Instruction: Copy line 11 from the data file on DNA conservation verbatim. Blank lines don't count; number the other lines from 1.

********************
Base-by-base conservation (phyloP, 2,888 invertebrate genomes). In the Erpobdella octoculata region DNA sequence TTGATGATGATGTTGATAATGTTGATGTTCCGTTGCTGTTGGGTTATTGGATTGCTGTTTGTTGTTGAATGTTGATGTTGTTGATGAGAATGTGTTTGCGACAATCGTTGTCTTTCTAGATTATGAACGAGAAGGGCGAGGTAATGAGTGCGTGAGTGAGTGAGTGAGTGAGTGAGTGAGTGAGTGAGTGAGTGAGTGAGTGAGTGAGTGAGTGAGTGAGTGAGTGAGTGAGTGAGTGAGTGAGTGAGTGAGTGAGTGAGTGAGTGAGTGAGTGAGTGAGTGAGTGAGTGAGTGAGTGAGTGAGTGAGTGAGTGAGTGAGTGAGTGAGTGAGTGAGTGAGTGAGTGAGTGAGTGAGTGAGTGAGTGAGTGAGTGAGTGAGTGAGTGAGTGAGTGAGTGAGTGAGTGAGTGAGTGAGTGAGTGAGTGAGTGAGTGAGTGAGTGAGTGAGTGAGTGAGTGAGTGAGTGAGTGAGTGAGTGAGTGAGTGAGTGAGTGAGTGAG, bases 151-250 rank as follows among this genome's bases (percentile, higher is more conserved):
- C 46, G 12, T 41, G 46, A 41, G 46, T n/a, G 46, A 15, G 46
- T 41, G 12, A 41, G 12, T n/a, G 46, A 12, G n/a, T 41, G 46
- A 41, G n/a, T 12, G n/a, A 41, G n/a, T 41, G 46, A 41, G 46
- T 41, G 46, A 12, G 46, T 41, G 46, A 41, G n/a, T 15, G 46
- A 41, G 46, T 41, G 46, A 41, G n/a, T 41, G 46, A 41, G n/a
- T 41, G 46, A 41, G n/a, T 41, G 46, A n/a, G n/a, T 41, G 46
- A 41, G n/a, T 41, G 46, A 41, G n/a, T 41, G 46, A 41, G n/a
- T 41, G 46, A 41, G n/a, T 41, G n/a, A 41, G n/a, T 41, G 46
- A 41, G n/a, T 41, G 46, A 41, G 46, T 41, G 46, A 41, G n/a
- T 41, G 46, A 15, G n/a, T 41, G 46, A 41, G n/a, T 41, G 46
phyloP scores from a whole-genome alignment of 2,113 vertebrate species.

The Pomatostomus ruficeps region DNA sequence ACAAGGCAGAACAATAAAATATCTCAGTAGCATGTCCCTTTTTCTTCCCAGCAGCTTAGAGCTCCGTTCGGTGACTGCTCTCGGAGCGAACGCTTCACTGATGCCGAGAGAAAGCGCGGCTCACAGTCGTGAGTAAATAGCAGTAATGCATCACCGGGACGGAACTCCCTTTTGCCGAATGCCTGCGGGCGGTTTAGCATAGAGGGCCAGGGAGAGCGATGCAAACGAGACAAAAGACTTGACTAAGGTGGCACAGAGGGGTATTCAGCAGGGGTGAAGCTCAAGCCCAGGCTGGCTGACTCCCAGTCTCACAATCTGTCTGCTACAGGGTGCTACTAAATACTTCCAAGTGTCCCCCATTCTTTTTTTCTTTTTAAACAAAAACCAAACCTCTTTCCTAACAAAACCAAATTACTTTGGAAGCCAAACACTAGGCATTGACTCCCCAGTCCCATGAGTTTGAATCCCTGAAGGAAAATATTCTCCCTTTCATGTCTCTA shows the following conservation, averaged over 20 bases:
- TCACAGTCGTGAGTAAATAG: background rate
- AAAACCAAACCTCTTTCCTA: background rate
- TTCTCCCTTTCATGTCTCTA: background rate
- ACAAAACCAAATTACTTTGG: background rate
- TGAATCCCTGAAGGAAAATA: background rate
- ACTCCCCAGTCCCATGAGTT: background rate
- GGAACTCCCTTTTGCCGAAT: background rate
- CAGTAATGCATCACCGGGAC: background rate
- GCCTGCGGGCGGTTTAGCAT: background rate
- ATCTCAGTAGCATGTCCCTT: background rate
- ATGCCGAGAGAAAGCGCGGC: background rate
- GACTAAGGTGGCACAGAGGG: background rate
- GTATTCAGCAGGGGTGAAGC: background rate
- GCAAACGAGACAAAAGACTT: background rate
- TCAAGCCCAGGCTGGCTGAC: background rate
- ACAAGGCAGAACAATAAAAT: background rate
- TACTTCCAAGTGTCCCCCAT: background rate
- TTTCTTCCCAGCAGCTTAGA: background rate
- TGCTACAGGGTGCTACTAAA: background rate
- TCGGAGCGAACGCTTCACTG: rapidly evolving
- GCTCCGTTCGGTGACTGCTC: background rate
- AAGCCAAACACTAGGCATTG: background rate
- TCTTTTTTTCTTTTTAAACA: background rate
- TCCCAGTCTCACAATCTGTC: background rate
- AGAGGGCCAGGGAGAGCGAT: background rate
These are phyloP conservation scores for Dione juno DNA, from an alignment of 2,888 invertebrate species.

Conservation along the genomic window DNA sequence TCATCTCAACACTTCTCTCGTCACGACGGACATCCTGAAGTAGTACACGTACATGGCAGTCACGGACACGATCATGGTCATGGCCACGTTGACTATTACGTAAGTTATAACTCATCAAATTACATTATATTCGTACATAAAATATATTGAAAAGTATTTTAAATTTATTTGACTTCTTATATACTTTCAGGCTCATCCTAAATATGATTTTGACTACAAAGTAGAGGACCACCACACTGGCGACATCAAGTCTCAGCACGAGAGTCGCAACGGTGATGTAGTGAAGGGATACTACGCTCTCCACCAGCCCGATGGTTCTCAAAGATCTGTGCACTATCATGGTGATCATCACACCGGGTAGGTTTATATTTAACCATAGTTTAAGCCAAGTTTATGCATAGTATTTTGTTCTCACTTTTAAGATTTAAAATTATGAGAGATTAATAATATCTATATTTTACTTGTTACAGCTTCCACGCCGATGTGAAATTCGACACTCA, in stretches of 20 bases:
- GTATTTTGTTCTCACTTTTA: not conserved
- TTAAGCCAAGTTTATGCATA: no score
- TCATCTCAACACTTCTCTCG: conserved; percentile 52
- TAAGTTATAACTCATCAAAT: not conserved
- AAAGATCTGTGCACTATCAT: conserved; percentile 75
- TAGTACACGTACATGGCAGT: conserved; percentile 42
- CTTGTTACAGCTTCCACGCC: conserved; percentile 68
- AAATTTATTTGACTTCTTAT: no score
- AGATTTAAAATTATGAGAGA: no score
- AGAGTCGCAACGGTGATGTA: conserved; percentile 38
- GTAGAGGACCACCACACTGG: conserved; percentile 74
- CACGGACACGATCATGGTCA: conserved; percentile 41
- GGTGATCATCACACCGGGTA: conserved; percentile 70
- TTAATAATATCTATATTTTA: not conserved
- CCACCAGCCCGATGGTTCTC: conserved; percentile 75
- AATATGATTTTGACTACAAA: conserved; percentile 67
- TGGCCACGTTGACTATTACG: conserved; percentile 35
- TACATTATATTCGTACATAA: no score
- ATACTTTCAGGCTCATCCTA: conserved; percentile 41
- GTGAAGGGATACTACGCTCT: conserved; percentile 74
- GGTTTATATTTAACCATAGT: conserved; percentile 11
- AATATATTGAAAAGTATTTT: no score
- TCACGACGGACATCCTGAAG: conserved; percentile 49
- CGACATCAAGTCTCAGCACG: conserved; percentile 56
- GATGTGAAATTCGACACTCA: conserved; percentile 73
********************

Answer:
- T 41, G 46, A 15, G n/a, T 41, G 46, A 41, G n/a, T 41, G 46